Molecular Microbial Physiology seminar

13Aug2018 11:00 - 12:00


by Andreas Angermayr

Institute for Biological Physics

University of Cologne, Germany


A growth-mediated negative feedback loop lowers the sensitivity to antibiotics.”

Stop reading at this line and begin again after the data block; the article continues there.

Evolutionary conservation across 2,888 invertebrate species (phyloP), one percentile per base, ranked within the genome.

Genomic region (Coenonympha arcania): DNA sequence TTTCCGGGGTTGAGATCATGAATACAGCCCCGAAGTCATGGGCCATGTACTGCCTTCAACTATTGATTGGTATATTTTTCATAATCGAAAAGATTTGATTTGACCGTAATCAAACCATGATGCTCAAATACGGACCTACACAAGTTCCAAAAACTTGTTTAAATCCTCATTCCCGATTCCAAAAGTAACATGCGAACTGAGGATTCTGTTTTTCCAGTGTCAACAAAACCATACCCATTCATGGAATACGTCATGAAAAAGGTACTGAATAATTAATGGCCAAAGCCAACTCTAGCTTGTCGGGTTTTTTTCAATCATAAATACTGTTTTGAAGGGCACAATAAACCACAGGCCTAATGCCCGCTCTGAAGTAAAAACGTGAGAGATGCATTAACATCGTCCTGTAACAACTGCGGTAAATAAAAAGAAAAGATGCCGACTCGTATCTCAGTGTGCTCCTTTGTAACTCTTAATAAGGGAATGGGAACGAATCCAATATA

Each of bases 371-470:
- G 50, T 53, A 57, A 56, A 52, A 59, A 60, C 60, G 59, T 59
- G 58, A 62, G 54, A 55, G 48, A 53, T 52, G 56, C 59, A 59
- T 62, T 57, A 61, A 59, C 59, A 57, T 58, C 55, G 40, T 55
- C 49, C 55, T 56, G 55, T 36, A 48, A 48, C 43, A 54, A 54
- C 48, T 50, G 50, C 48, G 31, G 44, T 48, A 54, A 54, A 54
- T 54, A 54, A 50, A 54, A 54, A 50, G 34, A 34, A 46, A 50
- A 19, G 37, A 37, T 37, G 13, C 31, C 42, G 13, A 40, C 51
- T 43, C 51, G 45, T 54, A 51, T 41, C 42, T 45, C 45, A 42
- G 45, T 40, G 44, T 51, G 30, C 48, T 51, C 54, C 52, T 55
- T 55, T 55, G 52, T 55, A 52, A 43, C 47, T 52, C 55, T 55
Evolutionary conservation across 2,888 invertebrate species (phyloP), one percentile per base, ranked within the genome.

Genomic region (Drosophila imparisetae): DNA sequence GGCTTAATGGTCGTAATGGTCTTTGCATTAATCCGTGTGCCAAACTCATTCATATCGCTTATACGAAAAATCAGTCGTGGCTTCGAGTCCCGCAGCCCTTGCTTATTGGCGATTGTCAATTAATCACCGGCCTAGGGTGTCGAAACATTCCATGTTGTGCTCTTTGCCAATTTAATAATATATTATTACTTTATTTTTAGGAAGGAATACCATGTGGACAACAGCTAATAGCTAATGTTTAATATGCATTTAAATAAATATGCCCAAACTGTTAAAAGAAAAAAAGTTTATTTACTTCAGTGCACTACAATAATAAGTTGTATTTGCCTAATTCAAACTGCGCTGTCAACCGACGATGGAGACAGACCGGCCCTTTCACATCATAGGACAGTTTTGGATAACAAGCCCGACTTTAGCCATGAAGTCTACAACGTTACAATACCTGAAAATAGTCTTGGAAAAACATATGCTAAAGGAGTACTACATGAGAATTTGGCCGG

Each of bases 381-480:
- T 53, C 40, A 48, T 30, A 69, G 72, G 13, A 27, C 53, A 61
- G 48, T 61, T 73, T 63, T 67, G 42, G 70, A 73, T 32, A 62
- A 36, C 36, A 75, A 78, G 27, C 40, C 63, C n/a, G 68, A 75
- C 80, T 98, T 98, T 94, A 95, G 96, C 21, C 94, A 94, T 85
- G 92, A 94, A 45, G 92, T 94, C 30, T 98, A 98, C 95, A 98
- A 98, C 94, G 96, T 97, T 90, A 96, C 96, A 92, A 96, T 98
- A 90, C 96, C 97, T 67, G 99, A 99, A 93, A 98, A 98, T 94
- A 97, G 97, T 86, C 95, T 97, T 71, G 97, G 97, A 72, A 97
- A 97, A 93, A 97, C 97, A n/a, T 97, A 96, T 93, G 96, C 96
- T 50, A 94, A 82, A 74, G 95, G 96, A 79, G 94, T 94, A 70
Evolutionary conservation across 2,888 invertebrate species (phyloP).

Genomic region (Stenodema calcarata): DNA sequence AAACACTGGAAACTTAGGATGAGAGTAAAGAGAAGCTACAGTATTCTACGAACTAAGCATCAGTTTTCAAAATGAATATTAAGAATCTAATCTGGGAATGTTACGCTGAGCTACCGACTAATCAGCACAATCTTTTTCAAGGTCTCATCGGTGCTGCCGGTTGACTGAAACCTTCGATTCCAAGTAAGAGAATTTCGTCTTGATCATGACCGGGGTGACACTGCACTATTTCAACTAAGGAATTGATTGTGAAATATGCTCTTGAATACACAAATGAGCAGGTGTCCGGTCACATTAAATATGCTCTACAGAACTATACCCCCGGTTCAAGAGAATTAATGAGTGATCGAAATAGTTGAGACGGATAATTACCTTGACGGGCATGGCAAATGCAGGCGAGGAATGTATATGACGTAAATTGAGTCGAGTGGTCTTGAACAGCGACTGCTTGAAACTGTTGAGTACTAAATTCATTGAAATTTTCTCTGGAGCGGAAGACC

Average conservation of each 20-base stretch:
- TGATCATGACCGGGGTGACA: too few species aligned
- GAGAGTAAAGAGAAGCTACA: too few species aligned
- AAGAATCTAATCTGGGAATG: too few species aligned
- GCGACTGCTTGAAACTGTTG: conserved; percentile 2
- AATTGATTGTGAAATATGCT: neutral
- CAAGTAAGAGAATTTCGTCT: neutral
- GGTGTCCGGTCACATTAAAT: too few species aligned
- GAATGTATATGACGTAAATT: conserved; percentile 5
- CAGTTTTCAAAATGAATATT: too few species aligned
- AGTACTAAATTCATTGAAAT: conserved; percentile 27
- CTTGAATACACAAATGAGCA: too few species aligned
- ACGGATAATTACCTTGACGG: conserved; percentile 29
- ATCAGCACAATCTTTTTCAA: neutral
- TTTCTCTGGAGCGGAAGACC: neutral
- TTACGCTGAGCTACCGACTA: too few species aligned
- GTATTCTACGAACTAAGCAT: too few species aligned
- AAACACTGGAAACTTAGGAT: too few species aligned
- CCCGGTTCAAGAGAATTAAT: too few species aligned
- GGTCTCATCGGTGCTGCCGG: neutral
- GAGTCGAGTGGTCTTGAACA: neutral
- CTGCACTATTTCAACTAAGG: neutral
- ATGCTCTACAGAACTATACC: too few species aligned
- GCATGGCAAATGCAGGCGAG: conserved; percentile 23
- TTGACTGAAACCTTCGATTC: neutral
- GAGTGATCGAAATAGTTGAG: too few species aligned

Understanding how pathogens respond to antibiotics is relevant for establishing effective disease treatments and for fighting drug resistance evolution. The environment affects the growth of bacteria and their susceptibility to antibiotics. Using a set of six different antibiotics—representing the main modes of action—we tested how growth rate influences their efficacy. For trimethoprim—an antibiotic used widely to treat urinary tract infections—we have found a reduction of susceptibility for slow growing Escherichia coli cultures. The folate-synthesis inhibitor trimethoprim shows a consistently observed very shallow dose-response curve. Using four different means of growth limitation—each encompassing a broad range of growth rates—we can change the steepness of the dose-response curve for trimethoprim. Combining these results, we have established a general growth-mediated negative feedback loop that controls the dose-sensitivity for trimethoprim. Next, we asked for the molecular mechanism governing antibiotic susceptibility and dose-sensitivity. Lowered growth rate leads to an increased drug target-expression level which in turn lowers the dose-sensitivity to the drug. The growth-mediated negative feedback offers an explanation for the shallow dose-response curve for trimethoprim. These results have implications for antibiotic efficacy in clearing infections and for resistance evolution. Negative growth-mediated feedback offers an opportunity for slowing the evolution of drug resistance.


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